Most people would assume that money provided by the Government to support people and business during a crisis would be tax free. Otherwise, it’s like giving money with one hand and then taking it away with the other, isn’t it?
But the tax laws don’t work like that. To make a payment tax-free, legislation is required to enable it to be classified as exempt income or non-assessable non-exempt income. In general, any income received will be assessable unless the Government has legislated for it to be tax-free. JobKeeper for example was not tax free and anyone who received it in 2020-21 will need to declare it in their income tax return. Businesses also will need to declare JobKeeper income in their tax return even if the full amount flowed directly to employees.
At the Federal Government level, The Treasury Laws Amendment (COVID-19 Economic Response No 2) Bill has passed both houses of Parliament. Among other things, the Bill will:
- make COVID-19 disaster payments received by individuals due to lockdowns for the 2020-21 income year “non-assessable non-exempt income”(NANE);
- allow the Federal Government to assist any state and territory that is unable to administer its own business support payments in the event of a significant lockdown; and,
- allow the Treasurer to determine the tax treatment of eligible COVID-19 business support payments administered by the Commonwealth.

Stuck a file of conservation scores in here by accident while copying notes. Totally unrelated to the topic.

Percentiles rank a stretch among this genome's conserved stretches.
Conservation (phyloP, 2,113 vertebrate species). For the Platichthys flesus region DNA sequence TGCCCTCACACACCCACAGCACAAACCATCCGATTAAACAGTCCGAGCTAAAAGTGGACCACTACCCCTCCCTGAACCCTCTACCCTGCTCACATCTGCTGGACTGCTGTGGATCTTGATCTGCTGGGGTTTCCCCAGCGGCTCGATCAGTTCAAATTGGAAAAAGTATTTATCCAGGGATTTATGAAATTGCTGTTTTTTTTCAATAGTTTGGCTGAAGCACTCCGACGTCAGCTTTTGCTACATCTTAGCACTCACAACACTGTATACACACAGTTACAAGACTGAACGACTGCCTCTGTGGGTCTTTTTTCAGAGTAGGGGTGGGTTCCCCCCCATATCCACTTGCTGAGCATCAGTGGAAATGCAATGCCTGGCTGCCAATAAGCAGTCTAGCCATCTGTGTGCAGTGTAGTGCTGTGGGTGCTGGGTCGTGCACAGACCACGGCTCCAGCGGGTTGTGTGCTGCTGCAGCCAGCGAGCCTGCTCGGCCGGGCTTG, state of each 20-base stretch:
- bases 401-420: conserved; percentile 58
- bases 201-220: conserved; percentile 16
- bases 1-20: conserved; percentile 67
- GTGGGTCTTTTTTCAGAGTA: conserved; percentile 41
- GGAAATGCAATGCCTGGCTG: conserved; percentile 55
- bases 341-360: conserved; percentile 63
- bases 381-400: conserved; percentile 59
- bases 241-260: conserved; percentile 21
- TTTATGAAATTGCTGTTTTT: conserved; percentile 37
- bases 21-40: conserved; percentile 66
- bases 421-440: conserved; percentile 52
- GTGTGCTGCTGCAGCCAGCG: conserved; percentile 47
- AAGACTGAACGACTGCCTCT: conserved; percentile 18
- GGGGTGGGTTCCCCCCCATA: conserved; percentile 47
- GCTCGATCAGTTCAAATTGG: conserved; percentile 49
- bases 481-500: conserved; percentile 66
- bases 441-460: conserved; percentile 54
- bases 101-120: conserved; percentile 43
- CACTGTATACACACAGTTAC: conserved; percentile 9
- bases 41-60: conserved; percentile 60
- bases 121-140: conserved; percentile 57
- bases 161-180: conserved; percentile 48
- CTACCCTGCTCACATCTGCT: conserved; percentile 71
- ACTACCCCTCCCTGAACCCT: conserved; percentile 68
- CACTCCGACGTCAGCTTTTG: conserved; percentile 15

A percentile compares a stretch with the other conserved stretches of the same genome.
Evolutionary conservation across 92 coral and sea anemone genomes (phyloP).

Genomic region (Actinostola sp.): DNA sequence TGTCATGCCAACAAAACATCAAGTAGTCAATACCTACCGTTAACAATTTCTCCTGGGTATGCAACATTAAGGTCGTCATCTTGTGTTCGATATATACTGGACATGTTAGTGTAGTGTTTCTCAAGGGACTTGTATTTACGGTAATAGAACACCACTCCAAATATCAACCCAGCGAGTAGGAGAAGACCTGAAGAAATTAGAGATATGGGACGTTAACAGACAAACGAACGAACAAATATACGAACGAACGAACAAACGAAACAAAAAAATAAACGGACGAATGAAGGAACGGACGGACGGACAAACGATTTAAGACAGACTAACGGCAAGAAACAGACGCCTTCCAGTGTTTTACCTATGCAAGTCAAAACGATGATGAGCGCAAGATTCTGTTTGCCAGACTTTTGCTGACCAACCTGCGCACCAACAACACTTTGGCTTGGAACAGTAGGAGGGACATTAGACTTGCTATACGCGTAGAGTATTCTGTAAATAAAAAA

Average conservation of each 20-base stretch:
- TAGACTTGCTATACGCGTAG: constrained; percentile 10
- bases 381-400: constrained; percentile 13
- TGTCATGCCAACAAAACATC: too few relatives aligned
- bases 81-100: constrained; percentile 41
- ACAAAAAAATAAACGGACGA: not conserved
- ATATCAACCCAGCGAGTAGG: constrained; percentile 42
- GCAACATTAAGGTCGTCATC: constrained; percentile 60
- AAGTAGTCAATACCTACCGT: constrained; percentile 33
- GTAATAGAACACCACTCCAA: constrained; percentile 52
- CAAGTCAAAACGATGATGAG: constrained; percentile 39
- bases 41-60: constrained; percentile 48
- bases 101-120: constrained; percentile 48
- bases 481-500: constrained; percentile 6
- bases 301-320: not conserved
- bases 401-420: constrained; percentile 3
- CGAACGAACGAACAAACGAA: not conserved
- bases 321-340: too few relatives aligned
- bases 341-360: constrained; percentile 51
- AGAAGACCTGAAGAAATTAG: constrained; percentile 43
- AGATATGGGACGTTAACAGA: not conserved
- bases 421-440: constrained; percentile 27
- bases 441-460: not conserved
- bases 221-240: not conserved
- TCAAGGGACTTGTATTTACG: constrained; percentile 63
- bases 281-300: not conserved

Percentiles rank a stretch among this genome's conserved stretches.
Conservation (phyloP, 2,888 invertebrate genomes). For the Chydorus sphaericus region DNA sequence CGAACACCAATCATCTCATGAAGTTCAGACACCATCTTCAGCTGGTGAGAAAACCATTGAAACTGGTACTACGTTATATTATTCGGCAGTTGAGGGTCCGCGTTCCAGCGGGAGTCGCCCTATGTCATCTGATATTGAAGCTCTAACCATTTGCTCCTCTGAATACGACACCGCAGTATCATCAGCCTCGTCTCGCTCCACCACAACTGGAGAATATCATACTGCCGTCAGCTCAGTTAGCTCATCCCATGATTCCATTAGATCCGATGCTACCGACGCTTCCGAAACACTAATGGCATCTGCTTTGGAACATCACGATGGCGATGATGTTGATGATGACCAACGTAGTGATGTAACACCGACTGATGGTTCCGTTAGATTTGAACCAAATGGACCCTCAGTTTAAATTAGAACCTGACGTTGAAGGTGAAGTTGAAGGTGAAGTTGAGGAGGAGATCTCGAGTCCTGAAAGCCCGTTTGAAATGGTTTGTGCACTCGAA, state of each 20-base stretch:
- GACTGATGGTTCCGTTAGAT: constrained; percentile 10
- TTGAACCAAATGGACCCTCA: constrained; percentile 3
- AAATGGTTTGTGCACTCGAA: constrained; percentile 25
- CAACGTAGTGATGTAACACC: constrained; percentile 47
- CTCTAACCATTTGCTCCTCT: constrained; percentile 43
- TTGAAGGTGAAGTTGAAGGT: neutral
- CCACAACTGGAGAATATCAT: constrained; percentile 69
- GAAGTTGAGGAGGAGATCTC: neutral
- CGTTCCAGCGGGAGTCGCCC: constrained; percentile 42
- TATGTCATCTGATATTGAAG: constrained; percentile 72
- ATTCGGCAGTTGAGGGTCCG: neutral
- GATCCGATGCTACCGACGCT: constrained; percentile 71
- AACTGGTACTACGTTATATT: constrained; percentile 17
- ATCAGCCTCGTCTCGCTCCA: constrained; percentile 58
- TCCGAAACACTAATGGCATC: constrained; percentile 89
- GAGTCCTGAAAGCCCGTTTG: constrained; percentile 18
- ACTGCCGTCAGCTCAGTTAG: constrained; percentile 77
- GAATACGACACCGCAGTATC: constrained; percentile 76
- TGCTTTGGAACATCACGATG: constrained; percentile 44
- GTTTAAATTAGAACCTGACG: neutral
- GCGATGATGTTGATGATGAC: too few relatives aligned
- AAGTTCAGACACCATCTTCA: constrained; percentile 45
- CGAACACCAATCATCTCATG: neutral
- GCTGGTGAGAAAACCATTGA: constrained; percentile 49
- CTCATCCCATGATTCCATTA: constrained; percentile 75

Other payments however, such as Pandemic Leave Disaster Payment, are taxable.
If you’re confused, it’s not surprising. The result is a mix of tax treatments depending on what support you received and from whom.
To date, only a series of Victorian business grants are tax-free. The recent business grants in New South Wales, Queensland and South Australia have not yet been declared tax free (but we expect that this will change).
The general rule is that grants are likely to be taxable unless they are specifically excluded from tax. If the grant relates to your continuing business activities, then it is likely to be included in assessable income for income tax purposes. The position can be different in cases where the payment is made so that the entity can commence a new business or cease carrying on a business but there will still often be some tax implications.
You can find out more about working with Marsh & Partners here. As your Absolute.Account.Ability partner we’re on a mission to make your business life better. We’ll help you set goals for your business, devise an Action Plan to make them happen and meet with you regularly to ensure you stay on track
Share this article on LinkedIn:
Subscribe to our newsletter:
Get tax updates, business advice and seminar invitations delivered straight to your inbox.